Trees Keep Us Breathing!

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Metro Parks and Recreation Outreach Manager
E-mail Walter

As Kentucky and other states nationwide celebrate Arbor Day during the month of April, Louisville Metro Parks and Recreation will be taking the entire month to draw attention to our city’s lovely and historical canopy of trees located within Metro Parks.

So, during the month of April, we’re going to be sharing interesting facts and photos about our diverse set of trees within our 13,000 acres, 120 parks and six parkways within Louisville, and we’re going to ask you to share pictures of your favorite Metro Parks trees with us on Instagram.

If you share your pics with us, you will have the opportunity to pick up a colorful Tree Identification Poster at our administrative office, located at 1297 Trevilian Way inside Joe Creason Park.

Your Arbor Day present – share a pic of your favorite tree with us on Instagram, and you will receive this awesome and colorful poster!

Since the beginning of time, trees have and continue to provide humans and animals with two of life’s essentials – food & oxygen.  As life evolves, so has the importance of trees which also provide shelter, food, medicine, fuel for cooking and heating, shade for cooling, tools, pulp for paper and so much more all throughout the planet.

Trees help prevent water pollution, increase property values, mitigate erosion, and shield humans from dangerous ultra-violet rays.

Did you know that a single tree absorbs 13-pounds of carbon dioxide per year?  For every ton of new tree wood that grows, approximately 1.5 tons of CO2 are removed from the air and 1.07 tons of life-giving oxygen is produced.

During a 50-year life span, a single tree will generate $30,000 in oxygen, recycle $35,000 worth of water, and clean up $60,000 worth of air pollution!

For many, the love of trees is not so scientific.   Folks love trees for all sorts of reasons.  Maybe it’s because of the canopy that trees provide for picnics, cookouts, and/or just relaxing outside.  Others love trees because they provide a structure for climbing and/or building backyard treehouses.  Maybe it’s the firewood used to heat homes, churches, or fills your favorite school notebook (paper).

A love for trees doesn’t stop with just human.  Birds, squirrels, and other animals love trees too!  Trees provide a birds and other animals a place for building nests, or as a landing spot for a short rest.  In addition, they provide animals a safe place to hide as well as a food source.  What about all of the food which grows on trees?  Items such as nuts, apples, oranges, pears, peaches,and bananas?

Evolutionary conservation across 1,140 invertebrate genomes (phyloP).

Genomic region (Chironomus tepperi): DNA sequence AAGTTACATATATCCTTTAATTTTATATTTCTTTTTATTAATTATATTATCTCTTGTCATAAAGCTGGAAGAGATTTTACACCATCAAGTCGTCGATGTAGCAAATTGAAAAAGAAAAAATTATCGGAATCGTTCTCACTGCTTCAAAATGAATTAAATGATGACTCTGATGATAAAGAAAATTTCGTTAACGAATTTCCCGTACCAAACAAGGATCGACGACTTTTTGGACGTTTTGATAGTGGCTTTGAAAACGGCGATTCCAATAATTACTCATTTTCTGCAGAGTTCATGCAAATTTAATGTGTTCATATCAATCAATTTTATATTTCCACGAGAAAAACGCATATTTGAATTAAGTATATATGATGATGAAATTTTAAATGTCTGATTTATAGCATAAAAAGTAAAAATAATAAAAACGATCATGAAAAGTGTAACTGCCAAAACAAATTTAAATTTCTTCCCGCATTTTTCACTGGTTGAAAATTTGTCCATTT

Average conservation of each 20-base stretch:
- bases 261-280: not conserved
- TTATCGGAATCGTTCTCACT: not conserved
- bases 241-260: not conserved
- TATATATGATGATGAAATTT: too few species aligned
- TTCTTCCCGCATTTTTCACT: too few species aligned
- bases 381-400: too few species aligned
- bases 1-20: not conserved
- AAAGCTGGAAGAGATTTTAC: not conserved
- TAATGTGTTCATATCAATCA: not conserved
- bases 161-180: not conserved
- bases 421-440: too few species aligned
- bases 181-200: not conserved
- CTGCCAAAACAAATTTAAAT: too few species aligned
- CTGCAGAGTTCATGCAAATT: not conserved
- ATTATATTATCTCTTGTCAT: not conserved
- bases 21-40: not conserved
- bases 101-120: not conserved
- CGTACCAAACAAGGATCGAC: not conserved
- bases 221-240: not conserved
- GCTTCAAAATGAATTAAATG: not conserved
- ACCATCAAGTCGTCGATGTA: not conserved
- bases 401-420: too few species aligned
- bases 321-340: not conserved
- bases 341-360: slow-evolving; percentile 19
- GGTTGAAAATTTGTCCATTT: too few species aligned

Louisville Metro Parks & Recreation LOVES trees too!  We are home to approximately eight million trees of 270 different species.

The majority of our trees reside on 6,600+ acres in Jefferson Memorial Forest where our Natural Areas Division, led by Bryan Lewis,  cares for the trees as well as trees on other park properties where nature is the focus.

These areas include mature forests, lakes, wetlands, riparian areas, and meadows – places where one can experience the wonder of nature while hiking, fishing, horseback riding, birding, or simply relaxing.

Our Forestry Division is led by Dr. Mesude Duyar-Ozyurekoglu.  She and her team are responsible for maintenance of trees in parks and along our six Olmsted-designed parkways.

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They manage a tree inventory of approximately 32,000 trees in our 120 parks, as well as trees along our six Olmsted-designed parkways.  The Forestry Division has developed a comprehensive geographic information system (GIS) based tree inventory of its park land.  The inventory captures such information as the species, location, height, diameter, health, and more.  In addition, the Forestry Division has been busy planting more than 1,000 trees along the parkways.

One of the greatest threats to our tree canopy in Louisville is from an insect called the Emerald Ash Borer (EAB), which was introduced to North America from Asia in the 1990’s.

Forestry officials estimate that ash trees made up almost 13 percent of the canopy along the Olmsted Parkways and in the Metro Parks system prior to 2010, when the pest was first discovered.  During the last seven years the canopy has seen a five percent loss due to ash mortality. Metro Parks’ Forestry Department expects most of the majority of Ash trees to succumb to EAB.

As members of this community, our trees are your trees, and we take the responsibility of taking care of them seriously. Do you have one that stands out as a favorite? If so, hit us up on Instagram by submitting pictures of your favorite tree(s).  Be sure to tell us why you love this particular tree, and share fond memories of it.

When you’re done, be sure to stop by Joe Creason Park and pick up your tree identification poster, beginning at 9 a.m. on Wednesday, April 5. We’ll make them available through 5 p.m. on Friday, April 28. Only one poster will be awarded per person and per picture. Consider that our Arbor Day present to you. Thanks for your support!

Questions? Contact us.


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